Update @ 2015-09-23: Frank suggested using incron to execute the sync base on file changes instead of time periods. Thanks!.
Whenever you have edited any page on Gollum, it will committed to the local repository which is checked out on the server. These commits WILL NOT be pushed to the Git Server. Similarly any push to the Git server will not sync to the repository running Gollum as it won’t execute git pull neither.
You may think of using the Git post-commit hook to trigger the synchronization whenever a commit is done but Gollum run Grit as the Git adapter and Grit doesn’t support hook.
A workaround suggested by Rod Hilton is to setup a cronjob and keep running the git push and pull on the server running Gollum.
So add the following sync.sh to your Gollum project root. Continue reading Gollum – Auto sync to git remote repository →
Gollum is a simple documentation app base on Git. I could write the docs in markdown and all changes would be governed by the Git repository.
But the application doesn’t support any authentication and that means there is no way to trace who has committed the code.
Kudos to Stephanie Collett who wrote a rackup file for Gollum such that it will prompt for user email before the user start editing. That email is stored in session and would be used as identifying during commit.
Here is the config.ru Continue reading Gollum – Add Git identity by running Gollum as a Rack appliaction →
We have made the HTTP protocol works for our git repository.
We need to made the files writable by Apache otherwise you could never push the commits back to the server.
To setup a new repository, we could flag it as a shared repository during initialization. Then we could change the repository root folder.
git init --bare --shared=group <new-repo>.git
chgrp -R <group> <new-repo>.git
Continue reading Git – Setup a bare repository which is writable by both user and group →
Assume SELinux is disabled on your Git server…
The following setup is on CentOS and assume your Git repositories are all located under /data/repos.
1. Install Git and Apache.
yum install git httpd
2. Create the /etc/httpd/conf.d/git.conf.
# Git over HTTP
SetEnv GIT_PROJECT_ROOT /data/repos
ScriptAlias /git/ /usr/libexec/git-core/git-http-backend/
AuthName "Git Access"
Continue reading Make Git work on HTTP protocol →
It’s not easy to view the Git log in command line but most of the time is the most straight forward way or sometimes, the only way you could view the Git commit history.
Tig is a ncurses-based interface to view your Git repository.
Installation on OS X using Homebrew:
brew install tig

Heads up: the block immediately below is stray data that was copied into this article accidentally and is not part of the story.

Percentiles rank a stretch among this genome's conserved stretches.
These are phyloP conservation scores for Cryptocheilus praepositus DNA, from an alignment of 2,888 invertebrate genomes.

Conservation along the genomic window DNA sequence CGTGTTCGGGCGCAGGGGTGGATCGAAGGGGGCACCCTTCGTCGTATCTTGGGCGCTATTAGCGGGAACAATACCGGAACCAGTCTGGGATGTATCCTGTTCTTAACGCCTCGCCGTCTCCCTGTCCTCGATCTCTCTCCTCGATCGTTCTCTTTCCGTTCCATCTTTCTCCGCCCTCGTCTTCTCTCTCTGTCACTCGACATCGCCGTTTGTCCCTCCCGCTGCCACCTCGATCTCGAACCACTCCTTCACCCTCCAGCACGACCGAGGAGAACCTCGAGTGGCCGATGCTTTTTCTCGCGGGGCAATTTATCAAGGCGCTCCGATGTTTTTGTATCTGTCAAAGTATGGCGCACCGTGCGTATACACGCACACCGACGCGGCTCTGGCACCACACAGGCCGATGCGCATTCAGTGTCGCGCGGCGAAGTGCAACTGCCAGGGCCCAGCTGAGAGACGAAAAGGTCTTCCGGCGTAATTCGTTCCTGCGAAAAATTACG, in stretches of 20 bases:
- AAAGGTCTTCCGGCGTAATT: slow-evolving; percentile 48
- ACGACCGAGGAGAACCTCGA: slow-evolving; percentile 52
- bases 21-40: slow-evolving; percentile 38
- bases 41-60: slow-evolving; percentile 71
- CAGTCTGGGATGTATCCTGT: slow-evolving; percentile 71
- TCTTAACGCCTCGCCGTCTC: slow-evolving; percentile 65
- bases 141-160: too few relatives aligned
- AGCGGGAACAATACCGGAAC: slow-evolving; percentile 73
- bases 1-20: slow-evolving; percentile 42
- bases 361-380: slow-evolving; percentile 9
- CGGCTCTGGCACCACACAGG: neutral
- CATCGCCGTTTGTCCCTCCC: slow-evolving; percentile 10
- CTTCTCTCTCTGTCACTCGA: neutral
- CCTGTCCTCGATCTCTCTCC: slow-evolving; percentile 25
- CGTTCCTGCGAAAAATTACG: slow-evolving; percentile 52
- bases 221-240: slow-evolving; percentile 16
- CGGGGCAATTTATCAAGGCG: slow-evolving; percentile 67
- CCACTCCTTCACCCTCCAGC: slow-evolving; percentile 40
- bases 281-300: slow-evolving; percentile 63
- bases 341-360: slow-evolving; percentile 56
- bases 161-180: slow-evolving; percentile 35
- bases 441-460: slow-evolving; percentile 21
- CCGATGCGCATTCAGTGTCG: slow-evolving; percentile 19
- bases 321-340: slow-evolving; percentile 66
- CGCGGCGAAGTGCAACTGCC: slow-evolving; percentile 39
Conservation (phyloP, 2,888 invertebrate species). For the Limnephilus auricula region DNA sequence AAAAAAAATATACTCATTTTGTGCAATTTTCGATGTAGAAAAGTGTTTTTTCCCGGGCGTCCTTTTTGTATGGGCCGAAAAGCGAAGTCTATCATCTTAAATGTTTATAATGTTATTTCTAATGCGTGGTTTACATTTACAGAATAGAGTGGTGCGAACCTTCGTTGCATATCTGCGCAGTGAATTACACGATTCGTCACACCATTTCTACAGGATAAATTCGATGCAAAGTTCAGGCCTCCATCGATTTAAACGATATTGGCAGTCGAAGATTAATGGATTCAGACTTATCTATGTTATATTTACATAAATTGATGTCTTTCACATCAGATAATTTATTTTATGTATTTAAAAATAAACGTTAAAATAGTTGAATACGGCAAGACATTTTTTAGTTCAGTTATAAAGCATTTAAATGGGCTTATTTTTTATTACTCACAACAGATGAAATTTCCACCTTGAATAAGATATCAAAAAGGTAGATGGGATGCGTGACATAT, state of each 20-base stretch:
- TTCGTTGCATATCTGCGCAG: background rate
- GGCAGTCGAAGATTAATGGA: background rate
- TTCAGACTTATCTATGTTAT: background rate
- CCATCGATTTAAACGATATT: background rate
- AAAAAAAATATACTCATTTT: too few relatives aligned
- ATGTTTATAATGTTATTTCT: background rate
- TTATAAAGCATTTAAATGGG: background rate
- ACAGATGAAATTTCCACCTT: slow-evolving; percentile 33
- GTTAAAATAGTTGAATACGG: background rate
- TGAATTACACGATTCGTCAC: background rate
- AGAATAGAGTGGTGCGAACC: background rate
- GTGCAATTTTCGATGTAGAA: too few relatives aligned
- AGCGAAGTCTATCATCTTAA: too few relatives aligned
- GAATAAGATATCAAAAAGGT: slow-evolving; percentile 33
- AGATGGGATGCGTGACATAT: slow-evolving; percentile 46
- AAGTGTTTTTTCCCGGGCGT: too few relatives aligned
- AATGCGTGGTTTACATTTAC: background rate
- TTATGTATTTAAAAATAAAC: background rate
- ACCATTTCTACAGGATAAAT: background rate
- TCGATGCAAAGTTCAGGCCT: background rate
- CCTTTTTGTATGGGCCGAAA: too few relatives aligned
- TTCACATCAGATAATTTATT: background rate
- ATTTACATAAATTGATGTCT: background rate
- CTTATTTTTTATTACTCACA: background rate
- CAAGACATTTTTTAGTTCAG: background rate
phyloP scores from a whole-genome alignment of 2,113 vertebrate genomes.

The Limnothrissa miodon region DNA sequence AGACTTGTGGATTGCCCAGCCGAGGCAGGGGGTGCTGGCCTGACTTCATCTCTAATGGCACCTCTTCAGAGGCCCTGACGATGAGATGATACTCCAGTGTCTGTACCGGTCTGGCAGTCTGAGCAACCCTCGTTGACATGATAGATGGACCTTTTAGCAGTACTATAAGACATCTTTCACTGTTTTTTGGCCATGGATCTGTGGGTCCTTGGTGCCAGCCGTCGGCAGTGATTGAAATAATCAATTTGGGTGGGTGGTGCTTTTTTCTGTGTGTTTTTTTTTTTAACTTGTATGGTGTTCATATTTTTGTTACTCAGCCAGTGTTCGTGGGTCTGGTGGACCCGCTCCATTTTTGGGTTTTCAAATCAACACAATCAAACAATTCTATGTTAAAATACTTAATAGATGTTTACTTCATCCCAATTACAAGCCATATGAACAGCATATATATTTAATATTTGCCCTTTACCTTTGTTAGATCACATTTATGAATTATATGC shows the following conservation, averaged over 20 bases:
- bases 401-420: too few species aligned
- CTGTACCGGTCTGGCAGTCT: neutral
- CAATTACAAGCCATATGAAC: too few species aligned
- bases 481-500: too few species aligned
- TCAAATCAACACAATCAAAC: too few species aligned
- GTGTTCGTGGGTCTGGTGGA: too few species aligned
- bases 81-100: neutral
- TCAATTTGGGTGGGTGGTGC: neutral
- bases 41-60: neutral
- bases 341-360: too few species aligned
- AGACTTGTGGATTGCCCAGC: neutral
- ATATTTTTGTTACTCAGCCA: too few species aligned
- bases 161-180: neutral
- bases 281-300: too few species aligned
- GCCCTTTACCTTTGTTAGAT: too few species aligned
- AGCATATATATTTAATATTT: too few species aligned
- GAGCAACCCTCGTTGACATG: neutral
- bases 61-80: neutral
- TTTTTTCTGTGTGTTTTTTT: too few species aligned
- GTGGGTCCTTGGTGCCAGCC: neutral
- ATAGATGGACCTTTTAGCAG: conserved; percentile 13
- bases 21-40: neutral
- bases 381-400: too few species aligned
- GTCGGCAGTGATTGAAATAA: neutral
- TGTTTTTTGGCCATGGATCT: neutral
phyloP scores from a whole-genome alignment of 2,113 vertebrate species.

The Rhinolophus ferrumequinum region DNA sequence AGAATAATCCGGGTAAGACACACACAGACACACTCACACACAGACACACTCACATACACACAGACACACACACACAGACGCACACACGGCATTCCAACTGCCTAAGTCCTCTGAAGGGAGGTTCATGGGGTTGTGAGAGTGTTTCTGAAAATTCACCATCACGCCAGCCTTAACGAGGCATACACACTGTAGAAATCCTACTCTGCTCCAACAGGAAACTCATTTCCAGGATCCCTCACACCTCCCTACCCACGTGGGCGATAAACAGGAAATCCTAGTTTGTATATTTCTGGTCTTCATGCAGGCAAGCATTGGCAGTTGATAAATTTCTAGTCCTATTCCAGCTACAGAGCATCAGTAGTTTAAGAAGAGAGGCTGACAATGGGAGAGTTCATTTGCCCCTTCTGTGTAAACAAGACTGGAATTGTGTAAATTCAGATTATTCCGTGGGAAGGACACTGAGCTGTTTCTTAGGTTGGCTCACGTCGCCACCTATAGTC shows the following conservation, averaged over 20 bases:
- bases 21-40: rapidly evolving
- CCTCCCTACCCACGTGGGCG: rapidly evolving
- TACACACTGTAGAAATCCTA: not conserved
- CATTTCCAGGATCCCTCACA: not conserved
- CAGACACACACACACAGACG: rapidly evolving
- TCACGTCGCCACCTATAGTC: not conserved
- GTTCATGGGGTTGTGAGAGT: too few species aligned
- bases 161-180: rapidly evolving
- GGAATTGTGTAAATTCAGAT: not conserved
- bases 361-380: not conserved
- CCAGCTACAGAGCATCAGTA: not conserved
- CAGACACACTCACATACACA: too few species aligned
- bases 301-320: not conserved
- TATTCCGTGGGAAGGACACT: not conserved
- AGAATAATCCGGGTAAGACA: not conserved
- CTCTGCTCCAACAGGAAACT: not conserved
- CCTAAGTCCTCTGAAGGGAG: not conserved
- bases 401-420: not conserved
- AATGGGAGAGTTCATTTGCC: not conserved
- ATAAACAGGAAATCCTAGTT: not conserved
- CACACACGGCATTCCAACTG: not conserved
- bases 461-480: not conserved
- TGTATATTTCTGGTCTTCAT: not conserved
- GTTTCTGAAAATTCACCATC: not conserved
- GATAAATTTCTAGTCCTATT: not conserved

Installation on Ubuntu:
apt-get install tig
Continue reading Tig – Git interface on command line →
There is no git rm . to stage the deleted files in a Git repository. Here are some alternatives which could help you to achieve that.
1. Stage deleted files only.
git ls-files --deleted | xargs git rm
2. Stage the modified and deleted files.
git add -u
3. Stage all newly added, modified and deleted files.
git add -A
Reference: StackOverflow – Removing multiple files from a Git repo that have already been deleted from disk
Assume you Git repository contains the following 3 files.
i want to retain the init.conf in the repository for initial checkout. After that, ignore further changes which is made on the local branch.
In the above case, .gitignore doesn’t work because it is only for untracked file which means you have to remove it that file from the Git repository.
Continue reading Git – Ignore changes on a tracked file →
We can always use the .gitignore to exclude files which we do not want to check in into the repository. But sometimes the repository is only read only and you dun want your files to be appeared in the git status command. A simple solution to exclude those files in your current working copy. This could be done by editing the .git/info/exclude. Here is an example for my Drupal 8 installation.
Continue reading Git – Ignore some folders and files in the current working copy →
This speech was done by the Zach Holman, the Director of Design in GitHub. He talked about how GitHub starts from the very beginning and moves forward with progressive change. He also emphasized the automation in development, deployment and recovery is one of the key factors on the success of GitHub. The last but not least, in the past 5 years, no one ever quits GitHub. Love it!
You can use the git diff command to view the change on the uncommitted files.
Diff a file before add
git diff -- [filename]
Diff a file before commit
git diff --cached -- [filename]
Reference: StackOverflow – Git: How to view file diff before commit